Morning Call: pick of the papers

The ten must-read comment pieces from this morning's papers.

1. HS2: The train now departing... needs to reach its destination (Independent)

There is in theory a political consensus around this project, writes Steve Richards. Treasure it.

2. Mainstream economics is in denial: the world has changed (Guardian)

Despite the crash, the high priests of economics refuse to look at the big picture – and continue to prop up the world's elites, writes Aditya Chakrabortty.

3. Rights abusers can breathe more easily (Financial Times)

The west’s lofty principles are being tested by a desire to please the powerful, says Gideon Rachmann.

4. Apartheid still thrives today – by gender (Times)

Saudis are banned from driving; we say nothing, writes Hugo Rifkind. Our foreign policy doesn’t champion women’s rights.

5. London’s astonishing boom can lift the whole of Britain (Daily Telegraph)

Wealth is flowing to the undisputed capital of the world – but with it comes a political test, writes Benedict Brogan.

6. As Syria disintegrates, so too does Iraq (Independent)

Where there are Sunni minorities in Iraq,  they will be killed or forced to flee, writes Patrick Cockburn.

7. NHS payoff scandal could cost David Cameron dear (Times)

Bungled reforms let managers pocket thousands in redundancy and walk straight into another job, writes Rachel Sylvester. 

8. Ideology meets idiocy in these brutal disability cuts (Guardian)

Iain Duncan Smith's savage new disability benefits regime not only smears the vulnerable but makes no economic sense, says Polly Toynbee. 

9. Show trials make for bad government (Daily Telegraph)

When MPs hurl abuse at energy bosses and other villains, the result is more heat than light, says Iain Martin.

10. The paradox at the heart of UK posturing (Financial Times)

Cameron wants the country to trade freely in everything but people, writes Janan Ganesh.

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Voters are turning against Brexit but the Lib Dems aren't benefiting

Labour's pro-Brexit stance is not preventing it from winning the support of Remainers. Will that change?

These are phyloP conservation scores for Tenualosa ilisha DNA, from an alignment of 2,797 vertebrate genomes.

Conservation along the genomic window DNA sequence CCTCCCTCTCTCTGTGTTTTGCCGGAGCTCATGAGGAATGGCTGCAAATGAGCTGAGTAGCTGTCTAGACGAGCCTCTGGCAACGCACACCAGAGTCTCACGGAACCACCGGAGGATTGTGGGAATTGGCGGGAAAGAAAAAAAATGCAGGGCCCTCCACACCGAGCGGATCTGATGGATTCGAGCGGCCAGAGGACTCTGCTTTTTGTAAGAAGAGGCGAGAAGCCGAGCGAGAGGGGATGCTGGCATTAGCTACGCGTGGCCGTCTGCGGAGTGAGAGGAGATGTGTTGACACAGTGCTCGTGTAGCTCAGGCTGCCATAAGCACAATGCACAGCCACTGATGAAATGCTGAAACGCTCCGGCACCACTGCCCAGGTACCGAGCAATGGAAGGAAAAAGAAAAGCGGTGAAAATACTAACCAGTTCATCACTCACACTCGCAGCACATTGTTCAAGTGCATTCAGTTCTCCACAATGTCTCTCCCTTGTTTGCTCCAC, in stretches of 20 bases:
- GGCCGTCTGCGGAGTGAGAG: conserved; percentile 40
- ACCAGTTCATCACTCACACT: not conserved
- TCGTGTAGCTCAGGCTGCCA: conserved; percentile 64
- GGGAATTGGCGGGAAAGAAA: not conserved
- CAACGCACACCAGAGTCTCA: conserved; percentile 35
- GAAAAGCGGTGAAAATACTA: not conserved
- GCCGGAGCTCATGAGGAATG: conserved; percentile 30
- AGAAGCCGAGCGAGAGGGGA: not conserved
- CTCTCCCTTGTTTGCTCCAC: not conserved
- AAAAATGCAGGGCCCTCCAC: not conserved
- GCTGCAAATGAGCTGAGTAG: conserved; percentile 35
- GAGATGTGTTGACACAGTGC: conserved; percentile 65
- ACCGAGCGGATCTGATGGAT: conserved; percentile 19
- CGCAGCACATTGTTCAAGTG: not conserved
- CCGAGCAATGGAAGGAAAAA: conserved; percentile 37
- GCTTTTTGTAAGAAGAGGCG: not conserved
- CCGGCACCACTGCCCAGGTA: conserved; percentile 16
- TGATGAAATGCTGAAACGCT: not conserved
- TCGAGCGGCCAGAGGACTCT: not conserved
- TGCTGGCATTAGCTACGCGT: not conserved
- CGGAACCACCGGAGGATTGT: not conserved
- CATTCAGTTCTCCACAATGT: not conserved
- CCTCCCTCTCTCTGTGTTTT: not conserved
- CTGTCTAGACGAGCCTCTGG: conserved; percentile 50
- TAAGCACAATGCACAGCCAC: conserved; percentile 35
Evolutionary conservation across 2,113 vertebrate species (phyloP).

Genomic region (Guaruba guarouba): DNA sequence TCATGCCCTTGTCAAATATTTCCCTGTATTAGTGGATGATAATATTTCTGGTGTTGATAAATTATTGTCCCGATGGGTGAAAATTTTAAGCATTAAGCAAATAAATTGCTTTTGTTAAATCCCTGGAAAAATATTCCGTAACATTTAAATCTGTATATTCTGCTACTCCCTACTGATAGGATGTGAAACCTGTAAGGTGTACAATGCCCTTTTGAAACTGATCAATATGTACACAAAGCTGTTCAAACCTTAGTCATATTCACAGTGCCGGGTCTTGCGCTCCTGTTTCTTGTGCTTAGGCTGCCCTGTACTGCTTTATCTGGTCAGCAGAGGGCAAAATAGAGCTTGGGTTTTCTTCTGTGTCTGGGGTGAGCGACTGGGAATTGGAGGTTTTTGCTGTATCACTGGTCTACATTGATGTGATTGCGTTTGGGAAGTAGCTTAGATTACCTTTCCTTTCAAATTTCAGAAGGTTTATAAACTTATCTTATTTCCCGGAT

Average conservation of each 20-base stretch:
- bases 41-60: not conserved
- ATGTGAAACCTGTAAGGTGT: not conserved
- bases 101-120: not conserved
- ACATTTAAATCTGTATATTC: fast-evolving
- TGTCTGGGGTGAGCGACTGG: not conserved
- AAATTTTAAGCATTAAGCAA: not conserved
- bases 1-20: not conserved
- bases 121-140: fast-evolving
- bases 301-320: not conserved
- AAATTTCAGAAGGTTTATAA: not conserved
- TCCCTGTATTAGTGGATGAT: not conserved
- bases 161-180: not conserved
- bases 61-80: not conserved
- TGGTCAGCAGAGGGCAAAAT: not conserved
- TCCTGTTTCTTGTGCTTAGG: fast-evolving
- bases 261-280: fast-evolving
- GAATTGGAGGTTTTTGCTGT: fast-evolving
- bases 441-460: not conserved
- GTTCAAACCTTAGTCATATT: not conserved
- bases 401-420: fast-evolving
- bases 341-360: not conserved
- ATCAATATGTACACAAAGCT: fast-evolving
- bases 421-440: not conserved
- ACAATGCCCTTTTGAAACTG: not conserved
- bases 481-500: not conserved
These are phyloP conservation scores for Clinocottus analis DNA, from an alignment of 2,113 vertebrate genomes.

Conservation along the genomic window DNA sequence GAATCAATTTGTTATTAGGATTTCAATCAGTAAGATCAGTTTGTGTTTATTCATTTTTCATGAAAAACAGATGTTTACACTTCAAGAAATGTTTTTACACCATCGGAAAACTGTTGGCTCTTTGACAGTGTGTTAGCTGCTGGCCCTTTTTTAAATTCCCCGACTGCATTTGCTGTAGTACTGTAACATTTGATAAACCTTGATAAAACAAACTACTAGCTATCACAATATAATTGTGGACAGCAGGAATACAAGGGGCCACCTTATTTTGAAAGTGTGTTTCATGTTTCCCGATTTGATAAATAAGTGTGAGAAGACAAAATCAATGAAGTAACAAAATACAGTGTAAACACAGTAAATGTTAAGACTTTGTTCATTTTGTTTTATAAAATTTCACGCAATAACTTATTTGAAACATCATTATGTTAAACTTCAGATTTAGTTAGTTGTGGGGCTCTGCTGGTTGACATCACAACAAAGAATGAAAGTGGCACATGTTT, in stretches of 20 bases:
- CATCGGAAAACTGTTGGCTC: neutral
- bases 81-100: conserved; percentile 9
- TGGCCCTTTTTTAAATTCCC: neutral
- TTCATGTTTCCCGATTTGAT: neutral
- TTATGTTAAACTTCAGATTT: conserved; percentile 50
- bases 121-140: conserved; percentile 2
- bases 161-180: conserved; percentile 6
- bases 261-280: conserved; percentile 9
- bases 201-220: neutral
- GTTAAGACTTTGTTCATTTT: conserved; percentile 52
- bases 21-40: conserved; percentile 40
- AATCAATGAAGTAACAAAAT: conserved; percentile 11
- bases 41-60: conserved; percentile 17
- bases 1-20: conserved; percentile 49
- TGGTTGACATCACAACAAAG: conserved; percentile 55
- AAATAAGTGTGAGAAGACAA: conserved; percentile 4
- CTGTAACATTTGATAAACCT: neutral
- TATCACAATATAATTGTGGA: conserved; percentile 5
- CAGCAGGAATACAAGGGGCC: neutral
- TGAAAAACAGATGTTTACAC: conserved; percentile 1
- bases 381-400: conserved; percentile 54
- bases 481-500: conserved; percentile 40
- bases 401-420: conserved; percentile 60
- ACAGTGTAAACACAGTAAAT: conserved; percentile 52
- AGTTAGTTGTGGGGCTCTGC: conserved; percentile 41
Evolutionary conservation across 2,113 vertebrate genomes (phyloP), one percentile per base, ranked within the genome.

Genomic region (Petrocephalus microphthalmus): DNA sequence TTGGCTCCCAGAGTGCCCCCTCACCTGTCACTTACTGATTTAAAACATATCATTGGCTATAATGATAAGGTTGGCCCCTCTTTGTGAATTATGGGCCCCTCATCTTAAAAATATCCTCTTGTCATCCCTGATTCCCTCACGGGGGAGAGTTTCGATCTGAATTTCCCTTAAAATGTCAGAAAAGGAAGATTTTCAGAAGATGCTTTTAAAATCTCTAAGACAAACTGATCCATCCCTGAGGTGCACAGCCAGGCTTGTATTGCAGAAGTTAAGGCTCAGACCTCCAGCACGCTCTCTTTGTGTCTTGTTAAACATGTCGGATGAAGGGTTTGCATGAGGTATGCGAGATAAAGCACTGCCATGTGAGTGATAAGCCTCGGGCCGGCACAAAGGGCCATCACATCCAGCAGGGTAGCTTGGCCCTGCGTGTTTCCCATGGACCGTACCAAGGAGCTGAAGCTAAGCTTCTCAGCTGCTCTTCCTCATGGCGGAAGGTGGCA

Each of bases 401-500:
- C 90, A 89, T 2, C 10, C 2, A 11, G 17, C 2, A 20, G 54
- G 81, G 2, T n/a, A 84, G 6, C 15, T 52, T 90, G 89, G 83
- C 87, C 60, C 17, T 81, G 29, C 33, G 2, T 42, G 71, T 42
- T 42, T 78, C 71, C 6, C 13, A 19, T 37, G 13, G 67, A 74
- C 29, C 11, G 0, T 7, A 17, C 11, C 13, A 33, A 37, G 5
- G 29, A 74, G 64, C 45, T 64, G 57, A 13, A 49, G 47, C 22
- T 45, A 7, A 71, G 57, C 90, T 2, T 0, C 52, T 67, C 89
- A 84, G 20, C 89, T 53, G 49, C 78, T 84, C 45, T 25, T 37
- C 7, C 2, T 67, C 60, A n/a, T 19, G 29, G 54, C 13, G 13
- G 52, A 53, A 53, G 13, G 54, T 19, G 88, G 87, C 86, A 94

More than a year after the UK voted for Brexit, there has been little sign of buyer's remorse. The public, including around a third of Remainers, are largely of the view that the government should "get on with it".

But as real wages are squeezed (owing to the Brexit-linked inflationary spike) there are tentative signs that the mood is changing. In the event of a second referendum, an Opinium/Observer poll found, 47 per cent would vote Remain, compared to 44 per cent for Leave. Support for a repeat vote is also increasing. Forty one per cent of the public now favour a second referendum (with 48 per cent opposed), compared to 33 per cent last December. 

The Liberal Democrats have made halting Brexit their raison d'être. But as public opinion turns, there is no sign they are benefiting. Since the election, Vince Cable's party has yet to exceed single figures in the polls, scoring a lowly 6 per cent in the Opinium survey (down from 7.4 per cent at the election). 

What accounts for this disparity? After their near-extinction in 2015, the Lib Dems remain either toxic or irrelevant to many voters. Labour, by contrast, despite its pro-Brexit stance, has hoovered up Remainers (55 per cent back Jeremy Corbyn's party). 

In some cases, this reflects voters' other priorities. Remainers are prepared to support Labour on account of the party's stances on austerity, housing and education. Corbyn, meanwhile, is a eurosceptic whose internationalism and pro-migration reputation endear him to EU supporters. Other Remainers rewarded Labour MPs who voted against Article 50, rebelling against the leadership's stance. 

But the trend also partly reflects ignorance. By saying little on the subject of Brexit, Corbyn and Labour allowed Remainers to assume the best. Though there is little evidence that voters will abandon Corbyn over his EU stance, the potential exists.

For this reason, the proposal of a new party will continue to recur. By challenging Labour over Brexit, without the toxicity of Lib Dems, it would sharpen the choice before voters. Though it would not win an election, a new party could force Corbyn to soften his stance on Brexit or to offer a second referendum (mirroring Ukip's effect on the Conservatives).

The greatest problem for the project is that it lacks support where it counts: among MPs. For reasons of tribalism and strategy, there is no emergent "Gang of Four" ready to helm a new party. In the absence of a new convulsion, the UK may turn against Brexit without the anti-Brexiteers benefiting. 

George Eaton is political editor of the New Statesman.